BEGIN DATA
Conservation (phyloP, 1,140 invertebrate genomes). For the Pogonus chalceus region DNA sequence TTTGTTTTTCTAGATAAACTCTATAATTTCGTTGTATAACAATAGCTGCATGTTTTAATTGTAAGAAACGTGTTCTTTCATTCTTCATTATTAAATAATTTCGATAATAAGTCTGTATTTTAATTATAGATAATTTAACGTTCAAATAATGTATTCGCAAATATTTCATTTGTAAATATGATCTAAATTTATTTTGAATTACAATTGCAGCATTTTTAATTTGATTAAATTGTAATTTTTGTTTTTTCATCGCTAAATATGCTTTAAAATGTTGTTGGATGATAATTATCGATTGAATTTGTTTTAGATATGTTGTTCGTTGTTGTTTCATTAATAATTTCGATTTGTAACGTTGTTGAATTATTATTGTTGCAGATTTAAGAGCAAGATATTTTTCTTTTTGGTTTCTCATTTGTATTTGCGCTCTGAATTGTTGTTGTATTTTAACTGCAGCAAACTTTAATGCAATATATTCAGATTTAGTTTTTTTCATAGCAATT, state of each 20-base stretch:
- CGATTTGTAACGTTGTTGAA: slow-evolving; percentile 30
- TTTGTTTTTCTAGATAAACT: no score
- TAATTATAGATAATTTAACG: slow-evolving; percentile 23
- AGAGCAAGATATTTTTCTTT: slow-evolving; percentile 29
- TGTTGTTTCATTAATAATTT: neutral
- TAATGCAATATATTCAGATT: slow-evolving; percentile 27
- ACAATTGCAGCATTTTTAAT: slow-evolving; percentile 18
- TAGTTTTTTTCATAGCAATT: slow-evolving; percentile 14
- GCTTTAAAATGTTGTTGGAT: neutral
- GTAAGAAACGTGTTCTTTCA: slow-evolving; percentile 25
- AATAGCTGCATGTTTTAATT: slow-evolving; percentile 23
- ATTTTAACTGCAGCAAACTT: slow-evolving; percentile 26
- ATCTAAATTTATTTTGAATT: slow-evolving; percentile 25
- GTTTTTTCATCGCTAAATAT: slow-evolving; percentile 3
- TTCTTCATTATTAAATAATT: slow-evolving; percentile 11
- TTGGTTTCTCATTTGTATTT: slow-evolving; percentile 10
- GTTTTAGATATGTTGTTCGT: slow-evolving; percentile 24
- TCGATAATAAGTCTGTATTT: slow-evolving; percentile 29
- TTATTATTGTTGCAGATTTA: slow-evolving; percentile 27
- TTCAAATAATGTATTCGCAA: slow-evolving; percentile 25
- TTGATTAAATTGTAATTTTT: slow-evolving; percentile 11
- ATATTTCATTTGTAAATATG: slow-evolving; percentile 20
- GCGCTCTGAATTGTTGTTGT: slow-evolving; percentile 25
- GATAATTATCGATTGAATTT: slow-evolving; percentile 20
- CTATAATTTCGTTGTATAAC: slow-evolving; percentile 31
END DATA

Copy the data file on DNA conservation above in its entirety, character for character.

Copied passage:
Conservation (phyloP, 1,140 invertebrate genomes). For the Pogonus chalceus region DNA sequence TTTGTTTTTCTAGATAAACTCTATAATTTCGTTGTATAACAATAGCTGCATGTTTTAATTGTAAGAAACGTGTTCTTTCATTCTTCATTATTAAATAATTTCGATAATAAGTCTGTATTTTAATTATAGATAATTTAACGTTCAAATAATGTATTCGCAAATATTTCATTTGTAAATATGATCTAAATTTATTTTGAATTACAATTGCAGCATTTTTAATTTGATTAAATTGTAATTTTTGTTTTTTCATCGCTAAATATGCTTTAAAATGTTGTTGGATGATAATTATCGATTGAATTTGTTTTAGATATGTTGTTCGTTGTTGTTTCATTAATAATTTCGATTTGTAACGTTGTTGAATTATTATTGTTGCAGATTTAAGAGCAAGATATTTTTCTTTTTGGTTTCTCATTTGTATTTGCGCTCTGAATTGTTGTTGTATTTTAACTGCAGCAAACTTTAATGCAATATATTCAGATTTAGTTTTTTTCATAGCAATT, state of each 20-base stretch:
- CGATTTGTAACGTTGTTGAA: slow-evolving; percentile 30
- TTTGTTTTTCTAGATAAACT: no score
- TAATTATAGATAATTTAACG: slow-evolving; percentile 23
- AGAGCAAGATATTTTTCTTT: slow-evolving; percentile 29
- TGTTGTTTCATTAATAATTT: neutral
- TAATGCAATATATTCAGATT: slow-evolving; percentile 27
- ACAATTGCAGCATTTTTAAT: slow-evolving; percentile 18
- TAGTTTTTTTCATAGCAATT: slow-evolving; percentile 14
- GCTTTAAAATGTTGTTGGAT: neutral
- GTAAGAAACGTGTTCTTTCA: slow-evolving; percentile 25
- AATAGCTGCATGTTTTAATT: slow-evolving; percentile 23
- ATTTTAACTGCAGCAAACTT: slow-evolving; percentile 26
- ATCTAAATTTATTTTGAATT: slow-evolving; percentile 25
- GTTTTTTCATCGCTAAATAT: slow-evolving; percentile 3
- TTCTTCATTATTAAATAATT: slow-evolving; percentile 11
- TTGGTTTCTCATTTGTATTT: slow-evolving; percentile 10
- GTTTTAGATATGTTGTTCGT: slow-evolving; percentile 24
- TCGATAATAAGTCTGTATTT: slow-evolving; percentile 29
- TTATTATTGTTGCAGATTTA: slow-evolving; percentile 27
- TTCAAATAATGTATTCGCAA: slow-evolving; percentile 25
- TTGATTAAATTGTAATTTTT: slow-evolving; percentile 11
- ATATTTCATTTGTAAATATG: slow-evolving; percentile 20
- GCGCTCTGAATTGTTGTTGT: slow-evolving; percentile 25
- GATAATTATCGATTGAATTT: slow-evolving; percentile 20
- CTATAATTTCGTTGTATAAC: slow-evolving; percentile 31